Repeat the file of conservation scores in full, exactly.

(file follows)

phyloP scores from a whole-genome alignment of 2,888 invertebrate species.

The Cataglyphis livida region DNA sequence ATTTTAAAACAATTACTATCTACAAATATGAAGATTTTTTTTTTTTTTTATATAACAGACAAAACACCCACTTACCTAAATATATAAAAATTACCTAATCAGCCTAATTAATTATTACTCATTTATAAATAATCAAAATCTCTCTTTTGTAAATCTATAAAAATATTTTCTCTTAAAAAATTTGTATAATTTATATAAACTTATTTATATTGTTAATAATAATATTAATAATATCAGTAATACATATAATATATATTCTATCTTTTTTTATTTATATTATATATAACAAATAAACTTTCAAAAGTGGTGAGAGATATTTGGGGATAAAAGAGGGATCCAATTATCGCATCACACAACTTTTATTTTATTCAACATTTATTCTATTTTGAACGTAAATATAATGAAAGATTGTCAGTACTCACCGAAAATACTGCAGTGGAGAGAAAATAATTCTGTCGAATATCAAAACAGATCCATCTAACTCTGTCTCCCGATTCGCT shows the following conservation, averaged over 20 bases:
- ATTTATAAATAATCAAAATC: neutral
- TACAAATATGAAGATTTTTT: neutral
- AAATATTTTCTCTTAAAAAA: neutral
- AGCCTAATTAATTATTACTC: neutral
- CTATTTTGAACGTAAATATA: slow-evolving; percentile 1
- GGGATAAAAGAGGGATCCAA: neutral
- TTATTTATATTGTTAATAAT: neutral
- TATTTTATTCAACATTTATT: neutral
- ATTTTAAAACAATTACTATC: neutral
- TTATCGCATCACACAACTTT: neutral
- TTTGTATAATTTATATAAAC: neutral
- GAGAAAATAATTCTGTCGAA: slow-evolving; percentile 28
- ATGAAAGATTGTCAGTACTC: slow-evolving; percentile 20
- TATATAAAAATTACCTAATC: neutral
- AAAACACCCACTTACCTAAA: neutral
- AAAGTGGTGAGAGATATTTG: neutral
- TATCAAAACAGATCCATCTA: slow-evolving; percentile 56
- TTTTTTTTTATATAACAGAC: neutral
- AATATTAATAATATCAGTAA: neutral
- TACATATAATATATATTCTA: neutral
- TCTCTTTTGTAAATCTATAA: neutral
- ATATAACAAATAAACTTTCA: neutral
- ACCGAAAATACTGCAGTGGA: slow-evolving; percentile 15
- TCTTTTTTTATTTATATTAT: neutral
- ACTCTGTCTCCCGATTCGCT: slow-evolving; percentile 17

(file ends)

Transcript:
phyloP scores from a whole-genome alignment of 2,888 invertebrate species.

The Cataglyphis livida region DNA sequence ATTTTAAAACAATTACTATCTACAAATATGAAGATTTTTTTTTTTTTTTATATAACAGACAAAACACCCACTTACCTAAATATATAAAAATTACCTAATCAGCCTAATTAATTATTACTCATTTATAAATAATCAAAATCTCTCTTTTGTAAATCTATAAAAATATTTTCTCTTAAAAAATTTGTATAATTTATATAAACTTATTTATATTGTTAATAATAATATTAATAATATCAGTAATACATATAATATATATTCTATCTTTTTTTATTTATATTATATATAACAAATAAACTTTCAAAAGTGGTGAGAGATATTTGGGGATAAAAGAGGGATCCAATTATCGCATCACACAACTTTTATTTTATTCAACATTTATTCTATTTTGAACGTAAATATAATGAAAGATTGTCAGTACTCACCGAAAATACTGCAGTGGAGAGAAAATAATTCTGTCGAATATCAAAACAGATCCATCTAACTCTGTCTCCCGATTCGCT shows the following conservation, averaged over 20 bases:
- ATTTATAAATAATCAAAATC: neutral
- TACAAATATGAAGATTTTTT: neutral
- AAATATTTTCTCTTAAAAAA: neutral
- AGCCTAATTAATTATTACTC: neutral
- CTATTTTGAACGTAAATATA: slow-evolving; percentile 1
- GGGATAAAAGAGGGATCCAA: neutral
- TTATTTATATTGTTAATAAT: neutral
- TATTTTATTCAACATTTATT: neutral
- ATTTTAAAACAATTACTATC: neutral
- TTATCGCATCACACAACTTT: neutral
- TTTGTATAATTTATATAAAC: neutral
- GAGAAAATAATTCTGTCGAA: slow-evolving; percentile 28
- ATGAAAGATTGTCAGTACTC: slow-evolving; percentile 20
- TATATAAAAATTACCTAATC: neutral
- AAAACACCCACTTACCTAAA: neutral
- AAAGTGGTGAGAGATATTTG: neutral
- TATCAAAACAGATCCATCTA: slow-evolving; percentile 56
- TTTTTTTTTATATAACAGAC: neutral
- AATATTAATAATATCAGTAA: neutral
- TACATATAATATATATTCTA: neutral
- TCTCTTTTGTAAATCTATAA: neutral
- ATATAACAAATAAACTTTCA: neutral
- ACCGAAAATACTGCAGTGGA: slow-evolving; percentile 15
- TCTTTTTTTATTTATATTAT: neutral
- ACTCTGTCTCCCGATTCGCT: slow-evolving; percentile 17